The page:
MW: I believe there are valid sides to every story. With that being said, I would argue that Art Fairs have carved out a significant role in how they have influenced contemporary art history. I feel that, like Museums, Art Fairs (both mainstream and otherwise) can be used or seen as an international reflection of contemporary art practice- providing a venue for the truly brilliant artists of our time. In the end, it is up to the individual and community to use the resources, whether commercial, academic, or historic, to broaden our understanding of art happening now and how that relates to the tradition of art history.
BS: Others feel that art fairs in general are changing the schematics-- if you will-- of the global art market too quickly, as if there are unwritten rules that art fairs are breaking. Those with ill feelings towards art fairs are normally gallery traditionalists who find little room for change within the art market as whole. With all of this in mind-- what do you have to say in response?
MW: I don’t believe that Art Fairs are responsible for the changing schematics of the global art market. In fact, it is just that- the art world is, and will continue to become, more global, reflecting greater changes in the global economy, as well as our use of technology and global communication.
BS: Some individuals are wary of the Internet and the influence it has had on the art market. That said, it is obvious that the Internet will have a huge impact on how the art world of the future is shaped. SCOPE has long embraced the Internet-- and now there are ventures such as VIP Art Fair and Art.sy on the horizon. I can recall when individuals within the mainstream art world scoffed at the Internet as a viable means of gaining exposure and selling art. That said, have you noticed a shift in how individuals within the core art market view the Internet? Are minds starting to be changed?
MW: As you mentioned in a previous question, there is a tradition in the schematics of art dealings; however, there are core principals of that, which can still be maintained through the use of the internet. I would say that the internet allows for a greater outreach and sense of community.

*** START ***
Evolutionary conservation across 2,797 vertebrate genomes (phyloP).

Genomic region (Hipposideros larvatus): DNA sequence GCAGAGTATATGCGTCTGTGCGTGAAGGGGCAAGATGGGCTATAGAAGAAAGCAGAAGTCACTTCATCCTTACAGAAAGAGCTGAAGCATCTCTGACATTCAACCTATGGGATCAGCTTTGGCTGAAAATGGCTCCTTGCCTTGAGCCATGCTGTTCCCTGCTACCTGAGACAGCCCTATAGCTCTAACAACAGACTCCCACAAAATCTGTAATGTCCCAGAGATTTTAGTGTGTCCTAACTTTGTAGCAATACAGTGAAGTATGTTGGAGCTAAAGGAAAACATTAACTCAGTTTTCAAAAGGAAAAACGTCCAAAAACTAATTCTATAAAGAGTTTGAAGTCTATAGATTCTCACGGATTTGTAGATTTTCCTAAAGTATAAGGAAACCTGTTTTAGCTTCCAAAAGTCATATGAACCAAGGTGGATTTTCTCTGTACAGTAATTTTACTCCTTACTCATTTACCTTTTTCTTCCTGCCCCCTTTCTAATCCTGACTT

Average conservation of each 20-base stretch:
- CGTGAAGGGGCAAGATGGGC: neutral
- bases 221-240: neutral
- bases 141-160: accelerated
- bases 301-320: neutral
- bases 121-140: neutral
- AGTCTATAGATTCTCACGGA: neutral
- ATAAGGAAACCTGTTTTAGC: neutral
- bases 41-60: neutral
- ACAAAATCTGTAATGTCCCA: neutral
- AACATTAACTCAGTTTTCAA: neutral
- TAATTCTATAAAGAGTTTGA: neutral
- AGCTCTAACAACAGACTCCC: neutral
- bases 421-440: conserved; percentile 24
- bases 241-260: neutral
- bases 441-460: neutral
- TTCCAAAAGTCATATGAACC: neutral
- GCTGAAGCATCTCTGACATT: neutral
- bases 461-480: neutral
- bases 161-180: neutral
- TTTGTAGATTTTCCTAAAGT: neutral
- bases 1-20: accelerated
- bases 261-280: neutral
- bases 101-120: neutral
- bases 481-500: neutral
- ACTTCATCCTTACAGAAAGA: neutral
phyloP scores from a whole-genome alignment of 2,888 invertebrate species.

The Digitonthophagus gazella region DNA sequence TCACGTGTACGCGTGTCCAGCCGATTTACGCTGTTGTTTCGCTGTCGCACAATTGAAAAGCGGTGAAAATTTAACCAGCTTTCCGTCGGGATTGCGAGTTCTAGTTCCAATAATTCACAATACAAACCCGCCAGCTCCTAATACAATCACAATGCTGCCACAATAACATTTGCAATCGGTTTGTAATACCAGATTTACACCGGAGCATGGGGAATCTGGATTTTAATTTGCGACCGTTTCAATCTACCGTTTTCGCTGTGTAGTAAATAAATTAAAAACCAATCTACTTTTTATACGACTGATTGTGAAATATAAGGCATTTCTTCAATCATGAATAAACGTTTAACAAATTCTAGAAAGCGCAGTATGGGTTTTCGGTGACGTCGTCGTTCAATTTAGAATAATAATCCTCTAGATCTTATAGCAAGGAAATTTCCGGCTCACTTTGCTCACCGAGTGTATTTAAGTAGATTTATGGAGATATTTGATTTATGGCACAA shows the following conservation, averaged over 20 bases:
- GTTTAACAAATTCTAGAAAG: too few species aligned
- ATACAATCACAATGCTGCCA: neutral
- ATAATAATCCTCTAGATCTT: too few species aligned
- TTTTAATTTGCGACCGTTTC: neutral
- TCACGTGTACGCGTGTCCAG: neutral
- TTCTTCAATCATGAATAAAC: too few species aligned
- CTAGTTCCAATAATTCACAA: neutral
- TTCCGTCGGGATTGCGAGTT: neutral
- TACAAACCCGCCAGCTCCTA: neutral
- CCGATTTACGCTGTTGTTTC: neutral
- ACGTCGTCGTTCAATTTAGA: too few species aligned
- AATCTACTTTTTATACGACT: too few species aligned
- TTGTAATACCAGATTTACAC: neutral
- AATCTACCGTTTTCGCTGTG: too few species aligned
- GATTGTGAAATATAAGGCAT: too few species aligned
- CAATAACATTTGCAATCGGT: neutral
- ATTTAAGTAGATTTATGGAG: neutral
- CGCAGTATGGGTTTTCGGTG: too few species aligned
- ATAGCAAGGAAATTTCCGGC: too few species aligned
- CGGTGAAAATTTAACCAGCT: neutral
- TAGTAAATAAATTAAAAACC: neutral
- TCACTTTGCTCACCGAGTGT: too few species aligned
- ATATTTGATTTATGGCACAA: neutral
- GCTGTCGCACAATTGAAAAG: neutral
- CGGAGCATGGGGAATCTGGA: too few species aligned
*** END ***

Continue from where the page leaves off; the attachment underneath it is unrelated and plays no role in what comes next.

Having developed a strong following of young patrons,(who I would say have, for the most part, embraced the use of the internet), SCOPE prides itself on utilizing all of the fantastic tools that the internet provides- to reach out to these art enthusiasts, as they assume a more prominent role as collectors.
With all of that being said, I personally very much value the human interaction and dialogues that ensue when discussing and viewing art in person and, therefore, hope that the internet will not conflict with that tradition.
BS: Other ventures, such as MyArtSpace, have placed a focus on the importance of artist social networking-- while others, such as FASO, have placed importance on the need for artists to have personal websites to serve as the spearhead of their online art marketing efforts. What are your thoughts on that? Should emerging artists devote time to social networking? Should they utilize Facebook and Twitter? Should they have a personal website? Do you think a strong presence online will eventually be a key factor in how successful an emerging artist can be overall?
MW: Absolutely. Having a website as an artist is one of the greatest tools for self promotion. It can be your calling card, so to speak, a reference page to refer people to when discussing your art. MyArtSpace is especially interesting as it has established itself as both an extensive database, as well as a networking tool- connecting artists with curators, museums, galleries, patrons, art fairs, etc.
BS: What other insight can you offer concerning the art world we know today? What about predictions for the art world of the future?
MW: There are many components and layers to the art world; and I, therefore, wouldn’t attempt to predict how it would evolve as a whole. I would only reiterate that the art world will continue to reflect the evolution of the global economy, community, and use of technology.
BS: In closing, is there anything else you would like to offer? Perhaps you have some advice for emerging artists in general?
MW: Only to say that there are many resources at your fingertips. Organization and using those resources are going to be key in self-promotion and development. And good luck!
You can learn more about SCOPE Art Show by visiting, www.scope-art.com
Take care, Stay true,